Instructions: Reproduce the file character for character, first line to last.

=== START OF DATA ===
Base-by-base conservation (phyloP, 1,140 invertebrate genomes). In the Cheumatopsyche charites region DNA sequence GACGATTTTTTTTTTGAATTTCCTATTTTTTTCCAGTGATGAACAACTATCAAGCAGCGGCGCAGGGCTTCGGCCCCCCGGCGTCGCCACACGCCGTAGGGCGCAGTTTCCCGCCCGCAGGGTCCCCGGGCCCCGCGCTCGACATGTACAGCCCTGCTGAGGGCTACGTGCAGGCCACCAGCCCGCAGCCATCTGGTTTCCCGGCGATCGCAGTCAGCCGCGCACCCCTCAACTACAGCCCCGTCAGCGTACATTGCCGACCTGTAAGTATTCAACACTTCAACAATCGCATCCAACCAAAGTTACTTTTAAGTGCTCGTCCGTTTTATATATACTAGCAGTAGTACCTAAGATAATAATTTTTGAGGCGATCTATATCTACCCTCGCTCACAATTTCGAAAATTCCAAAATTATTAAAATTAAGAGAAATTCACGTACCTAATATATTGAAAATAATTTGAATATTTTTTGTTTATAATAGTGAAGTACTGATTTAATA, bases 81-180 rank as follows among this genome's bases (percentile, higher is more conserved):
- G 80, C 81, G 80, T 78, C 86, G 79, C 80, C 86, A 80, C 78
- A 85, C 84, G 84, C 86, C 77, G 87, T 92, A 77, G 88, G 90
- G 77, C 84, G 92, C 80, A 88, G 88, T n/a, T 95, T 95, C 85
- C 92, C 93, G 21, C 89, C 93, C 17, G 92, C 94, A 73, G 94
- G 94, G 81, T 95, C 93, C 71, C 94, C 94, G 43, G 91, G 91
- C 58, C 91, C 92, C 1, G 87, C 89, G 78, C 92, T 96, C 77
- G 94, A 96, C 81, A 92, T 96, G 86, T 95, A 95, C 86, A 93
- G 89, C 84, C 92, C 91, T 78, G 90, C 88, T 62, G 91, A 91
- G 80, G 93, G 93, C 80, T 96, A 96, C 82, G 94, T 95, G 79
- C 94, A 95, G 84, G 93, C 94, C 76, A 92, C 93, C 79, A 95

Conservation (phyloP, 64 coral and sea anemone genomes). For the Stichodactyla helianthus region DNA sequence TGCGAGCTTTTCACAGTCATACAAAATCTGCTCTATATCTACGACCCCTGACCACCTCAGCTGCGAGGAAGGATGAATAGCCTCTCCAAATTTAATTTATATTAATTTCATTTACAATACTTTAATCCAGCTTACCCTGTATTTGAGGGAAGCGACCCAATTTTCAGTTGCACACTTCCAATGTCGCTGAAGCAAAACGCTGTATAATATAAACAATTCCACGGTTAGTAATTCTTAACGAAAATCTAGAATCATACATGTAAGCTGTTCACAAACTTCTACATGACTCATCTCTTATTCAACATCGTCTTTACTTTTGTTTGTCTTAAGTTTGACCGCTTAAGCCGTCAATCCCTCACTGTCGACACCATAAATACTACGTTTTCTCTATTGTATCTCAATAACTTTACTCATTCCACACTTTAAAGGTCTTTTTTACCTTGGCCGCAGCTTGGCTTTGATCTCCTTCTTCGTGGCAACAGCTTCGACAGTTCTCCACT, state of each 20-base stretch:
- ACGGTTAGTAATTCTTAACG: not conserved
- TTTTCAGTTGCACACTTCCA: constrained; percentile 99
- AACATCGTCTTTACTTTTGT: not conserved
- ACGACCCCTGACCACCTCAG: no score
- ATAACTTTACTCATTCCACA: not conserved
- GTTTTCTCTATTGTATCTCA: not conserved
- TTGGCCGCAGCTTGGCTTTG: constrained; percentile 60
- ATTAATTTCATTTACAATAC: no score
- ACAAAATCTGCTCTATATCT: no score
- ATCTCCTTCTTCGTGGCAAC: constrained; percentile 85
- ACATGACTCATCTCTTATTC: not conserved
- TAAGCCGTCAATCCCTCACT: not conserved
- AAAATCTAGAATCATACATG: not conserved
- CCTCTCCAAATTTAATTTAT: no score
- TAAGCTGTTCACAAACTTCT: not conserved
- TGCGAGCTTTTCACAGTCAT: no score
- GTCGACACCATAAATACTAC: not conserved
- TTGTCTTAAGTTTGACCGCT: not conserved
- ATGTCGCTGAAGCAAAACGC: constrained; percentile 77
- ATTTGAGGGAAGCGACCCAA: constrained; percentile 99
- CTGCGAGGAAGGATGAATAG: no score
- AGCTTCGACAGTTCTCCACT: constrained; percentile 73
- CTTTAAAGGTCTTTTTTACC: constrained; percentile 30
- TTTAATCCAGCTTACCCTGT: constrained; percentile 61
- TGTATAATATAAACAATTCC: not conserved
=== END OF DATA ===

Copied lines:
Base-by-base conservation (phyloP, 1,140 invertebrate genomes). In the Cheumatopsyche charites region DNA sequence GACGATTTTTTTTTTGAATTTCCTATTTTTTTCCAGTGATGAACAACTATCAAGCAGCGGCGCAGGGCTTCGGCCCCCCGGCGTCGCCACACGCCGTAGGGCGCAGTTTCCCGCCCGCAGGGTCCCCGGGCCCCGCGCTCGACATGTACAGCCCTGCTGAGGGCTACGTGCAGGCCACCAGCCCGCAGCCATCTGGTTTCCCGGCGATCGCAGTCAGCCGCGCACCCCTCAACTACAGCCCCGTCAGCGTACATTGCCGACCTGTAAGTATTCAACACTTCAACAATCGCATCCAACCAAAGTTACTTTTAAGTGCTCGTCCGTTTTATATATACTAGCAGTAGTACCTAAGATAATAATTTTTGAGGCGATCTATATCTACCCTCGCTCACAATTTCGAAAATTCCAAAATTATTAAAATTAAGAGAAATTCACGTACCTAATATATTGAAAATAATTTGAATATTTTTTGTTTATAATAGTGAAGTACTGATTTAATA, bases 81-180 rank as follows among this genome's bases (percentile, higher is more conserved):
- G 80, C 81, G 80, T 78, C 86, G 79, C 80, C 86, A 80, C 78
- A 85, C 84, G 84, C 86, C 77, G 87, T 92, A 77, G 88, G 90
- G 77, C 84, G 92, C 80, A 88, G 88, T n/a, T 95, T 95, C 85
- C 92, C 93, G 21, C 89, C 93, C 17, G 92, C 94, A 73, G 94
- G 94, G 81, T 95, C 93, C 71, C 94, C 94, G 43, G 91, G 91
- C 58, C 91, C 92, C 1, G 87, C 89, G 78, C 92, T 96, C 77
- G 94, A 96, C 81, A 92, T 96, G 86, T 95, A 95, C 86, A 93
- G 89, C 84, C 92, C 91, T 78, G 90, C 88, T 62, G 91, A 91
- G 80, G 93, G 93, C 80, T 96, A 96, C 82, G 94, T 95, G 79
- C 94, A 95, G 84, G 93, C 94, C 76, A 92, C 93, C 79, A 95

Conservation (phyloP, 64 coral and sea anemone genomes). For the Stichodactyla helianthus region DNA sequence TGCGAGCTTTTCACAGTCATACAAAATCTGCTCTATATCTACGACCCCTGACCACCTCAGCTGCGAGGAAGGATGAATAGCCTCTCCAAATTTAATTTATATTAATTTCATTTACAATACTTTAATCCAGCTTACCCTGTATTTGAGGGAAGCGACCCAATTTTCAGTTGCACACTTCCAATGTCGCTGAAGCAAAACGCTGTATAATATAAACAATTCCACGGTTAGTAATTCTTAACGAAAATCTAGAATCATACATGTAAGCTGTTCACAAACTTCTACATGACTCATCTCTTATTCAACATCGTCTTTACTTTTGTTTGTCTTAAGTTTGACCGCTTAAGCCGTCAATCCCTCACTGTCGACACCATAAATACTACGTTTTCTCTATTGTATCTCAATAACTTTACTCATTCCACACTTTAAAGGTCTTTTTTACCTTGGCCGCAGCTTGGCTTTGATCTCCTTCTTCGTGGCAACAGCTTCGACAGTTCTCCACT, state of each 20-base stretch:
- ACGGTTAGTAATTCTTAACG: not conserved
- TTTTCAGTTGCACACTTCCA: constrained; percentile 99
- AACATCGTCTTTACTTTTGT: not conserved
- ACGACCCCTGACCACCTCAG: no score
- ATAACTTTACTCATTCCACA: not conserved
- GTTTTCTCTATTGTATCTCA: not conserved
- TTGGCCGCAGCTTGGCTTTG: constrained; percentile 60
- ATTAATTTCATTTACAATAC: no score
- ACAAAATCTGCTCTATATCT: no score
- ATCTCCTTCTTCGTGGCAAC: constrained; percentile 85
- ACATGACTCATCTCTTATTC: not conserved
- TAAGCCGTCAATCCCTCACT: not conserved
- AAAATCTAGAATCATACATG: not conserved
- CCTCTCCAAATTTAATTTAT: no score
- TAAGCTGTTCACAAACTTCT: not conserved
- TGCGAGCTTTTCACAGTCAT: no score
- GTCGACACCATAAATACTAC: not conserved
- TTGTCTTAAGTTTGACCGCT: not conserved
- ATGTCGCTGAAGCAAAACGC: constrained; percentile 77
- ATTTGAGGGAAGCGACCCAA: constrained; percentile 99
- CTGCGAGGAAGGATGAATAG: no score
- AGCTTCGACAGTTCTCCACT: constrained; percentile 73
- CTTTAAAGGTCTTTTTTACC: constrained; percentile 30
- TTTAATCCAGCTTACCCTGT: constrained; percentile 61
- TGTATAATATAAACAATTCC: not conserved